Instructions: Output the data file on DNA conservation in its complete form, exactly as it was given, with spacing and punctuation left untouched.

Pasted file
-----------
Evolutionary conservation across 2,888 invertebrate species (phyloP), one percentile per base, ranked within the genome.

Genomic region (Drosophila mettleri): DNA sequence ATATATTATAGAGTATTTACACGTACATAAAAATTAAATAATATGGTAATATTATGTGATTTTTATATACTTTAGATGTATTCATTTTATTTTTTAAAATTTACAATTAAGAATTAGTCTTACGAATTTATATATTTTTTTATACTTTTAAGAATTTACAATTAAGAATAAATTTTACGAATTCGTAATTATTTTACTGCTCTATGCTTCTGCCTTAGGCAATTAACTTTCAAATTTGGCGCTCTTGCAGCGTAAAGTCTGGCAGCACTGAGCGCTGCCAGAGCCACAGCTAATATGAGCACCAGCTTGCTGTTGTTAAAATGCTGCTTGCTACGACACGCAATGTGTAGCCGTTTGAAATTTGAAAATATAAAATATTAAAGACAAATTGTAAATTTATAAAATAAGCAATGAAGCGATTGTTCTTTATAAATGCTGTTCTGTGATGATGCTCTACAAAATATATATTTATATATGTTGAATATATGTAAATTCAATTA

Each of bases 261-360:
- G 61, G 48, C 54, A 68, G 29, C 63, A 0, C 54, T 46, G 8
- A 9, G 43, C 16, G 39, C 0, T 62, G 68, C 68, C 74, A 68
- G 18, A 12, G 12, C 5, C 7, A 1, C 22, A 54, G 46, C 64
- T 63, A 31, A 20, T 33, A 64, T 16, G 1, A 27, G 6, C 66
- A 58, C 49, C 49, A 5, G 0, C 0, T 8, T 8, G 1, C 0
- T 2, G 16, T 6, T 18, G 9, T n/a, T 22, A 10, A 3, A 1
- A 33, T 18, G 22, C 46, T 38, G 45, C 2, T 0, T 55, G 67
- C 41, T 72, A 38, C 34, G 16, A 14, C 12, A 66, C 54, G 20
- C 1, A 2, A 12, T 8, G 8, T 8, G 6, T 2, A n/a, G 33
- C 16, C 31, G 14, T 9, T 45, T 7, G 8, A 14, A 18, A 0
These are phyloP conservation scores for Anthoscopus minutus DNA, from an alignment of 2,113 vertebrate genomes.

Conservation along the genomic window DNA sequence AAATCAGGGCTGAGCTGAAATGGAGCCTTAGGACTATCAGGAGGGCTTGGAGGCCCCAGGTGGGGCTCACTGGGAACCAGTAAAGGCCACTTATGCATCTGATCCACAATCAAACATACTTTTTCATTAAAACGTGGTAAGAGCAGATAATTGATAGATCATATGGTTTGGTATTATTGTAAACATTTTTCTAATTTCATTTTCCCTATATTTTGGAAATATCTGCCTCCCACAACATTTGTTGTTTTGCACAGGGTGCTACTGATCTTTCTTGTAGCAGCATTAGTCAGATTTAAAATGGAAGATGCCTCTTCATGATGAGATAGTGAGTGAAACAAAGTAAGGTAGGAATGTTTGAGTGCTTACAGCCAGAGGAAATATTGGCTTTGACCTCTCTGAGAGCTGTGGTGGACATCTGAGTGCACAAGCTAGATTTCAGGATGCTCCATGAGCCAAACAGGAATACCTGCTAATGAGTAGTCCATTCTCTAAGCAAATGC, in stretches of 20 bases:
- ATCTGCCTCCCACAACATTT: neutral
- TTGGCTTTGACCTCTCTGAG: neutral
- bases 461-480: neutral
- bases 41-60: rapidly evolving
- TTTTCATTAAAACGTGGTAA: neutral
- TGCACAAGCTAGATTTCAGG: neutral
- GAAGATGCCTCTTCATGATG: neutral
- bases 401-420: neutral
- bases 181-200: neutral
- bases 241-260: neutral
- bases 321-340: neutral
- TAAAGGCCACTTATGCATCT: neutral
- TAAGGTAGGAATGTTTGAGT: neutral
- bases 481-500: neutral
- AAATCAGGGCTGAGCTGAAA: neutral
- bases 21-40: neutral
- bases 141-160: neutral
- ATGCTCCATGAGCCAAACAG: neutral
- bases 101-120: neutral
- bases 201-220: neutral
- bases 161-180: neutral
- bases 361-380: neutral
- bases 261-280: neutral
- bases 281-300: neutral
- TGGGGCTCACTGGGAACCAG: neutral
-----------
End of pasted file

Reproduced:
Evolutionary conservation across 2,888 invertebrate species (phyloP), one percentile per base, ranked within the genome.

Genomic region (Drosophila mettleri): DNA sequence ATATATTATAGAGTATTTACACGTACATAAAAATTAAATAATATGGTAATATTATGTGATTTTTATATACTTTAGATGTATTCATTTTATTTTTTAAAATTTACAATTAAGAATTAGTCTTACGAATTTATATATTTTTTTATACTTTTAAGAATTTACAATTAAGAATAAATTTTACGAATTCGTAATTATTTTACTGCTCTATGCTTCTGCCTTAGGCAATTAACTTTCAAATTTGGCGCTCTTGCAGCGTAAAGTCTGGCAGCACTGAGCGCTGCCAGAGCCACAGCTAATATGAGCACCAGCTTGCTGTTGTTAAAATGCTGCTTGCTACGACACGCAATGTGTAGCCGTTTGAAATTTGAAAATATAAAATATTAAAGACAAATTGTAAATTTATAAAATAAGCAATGAAGCGATTGTTCTTTATAAATGCTGTTCTGTGATGATGCTCTACAAAATATATATTTATATATGTTGAATATATGTAAATTCAATTA

Each of bases 261-360:
- G 61, G 48, C 54, A 68, G 29, C 63, A 0, C 54, T 46, G 8
- A 9, G 43, C 16, G 39, C 0, T 62, G 68, C 68, C 74, A 68
- G 18, A 12, G 12, C 5, C 7, A 1, C 22, A 54, G 46, C 64
- T 63, A 31, A 20, T 33, A 64, T 16, G 1, A 27, G 6, C 66
- A 58, C 49, C 49, A 5, G 0, C 0, T 8, T 8, G 1, C 0
- T 2, G 16, T 6, T 18, G 9, T n/a, T 22, A 10, A 3, A 1
- A 33, T 18, G 22, C 46, T 38, G 45, C 2, T 0, T 55, G 67
- C 41, T 72, A 38, C 34, G 16, A 14, C 12, A 66, C 54, G 20
- C 1, A 2, A 12, T 8, G 8, T 8, G 6, T 2, A n/a, G 33
- C 16, C 31, G 14, T 9, T 45, T 7, G 8, A 14, A 18, A 0
These are phyloP conservation scores for Anthoscopus minutus DNA, from an alignment of 2,113 vertebrate genomes.

Conservation along the genomic window DNA sequence AAATCAGGGCTGAGCTGAAATGGAGCCTTAGGACTATCAGGAGGGCTTGGAGGCCCCAGGTGGGGCTCACTGGGAACCAGTAAAGGCCACTTATGCATCTGATCCACAATCAAACATACTTTTTCATTAAAACGTGGTAAGAGCAGATAATTGATAGATCATATGGTTTGGTATTATTGTAAACATTTTTCTAATTTCATTTTCCCTATATTTTGGAAATATCTGCCTCCCACAACATTTGTTGTTTTGCACAGGGTGCTACTGATCTTTCTTGTAGCAGCATTAGTCAGATTTAAAATGGAAGATGCCTCTTCATGATGAGATAGTGAGTGAAACAAAGTAAGGTAGGAATGTTTGAGTGCTTACAGCCAGAGGAAATATTGGCTTTGACCTCTCTGAGAGCTGTGGTGGACATCTGAGTGCACAAGCTAGATTTCAGGATGCTCCATGAGCCAAACAGGAATACCTGCTAATGAGTAGTCCATTCTCTAAGCAAATGC, in stretches of 20 bases:
- ATCTGCCTCCCACAACATTT: neutral
- TTGGCTTTGACCTCTCTGAG: neutral
- bases 461-480: neutral
- bases 41-60: rapidly evolving
- TTTTCATTAAAACGTGGTAA: neutral
- TGCACAAGCTAGATTTCAGG: neutral
- GAAGATGCCTCTTCATGATG: neutral
- bases 401-420: neutral
- bases 181-200: neutral
- bases 241-260: neutral
- bases 321-340: neutral
- TAAAGGCCACTTATGCATCT: neutral
- TAAGGTAGGAATGTTTGAGT: neutral
- bases 481-500: neutral
- AAATCAGGGCTGAGCTGAAA: neutral
- bases 21-40: neutral
- bases 141-160: neutral
- ATGCTCCATGAGCCAAACAG: neutral
- bases 101-120: neutral
- bases 201-220: neutral
- bases 161-180: neutral
- bases 361-380: neutral
- bases 261-280: neutral
- bases 281-300: neutral
- TGGGGCTCACTGGGAACCAG: neutral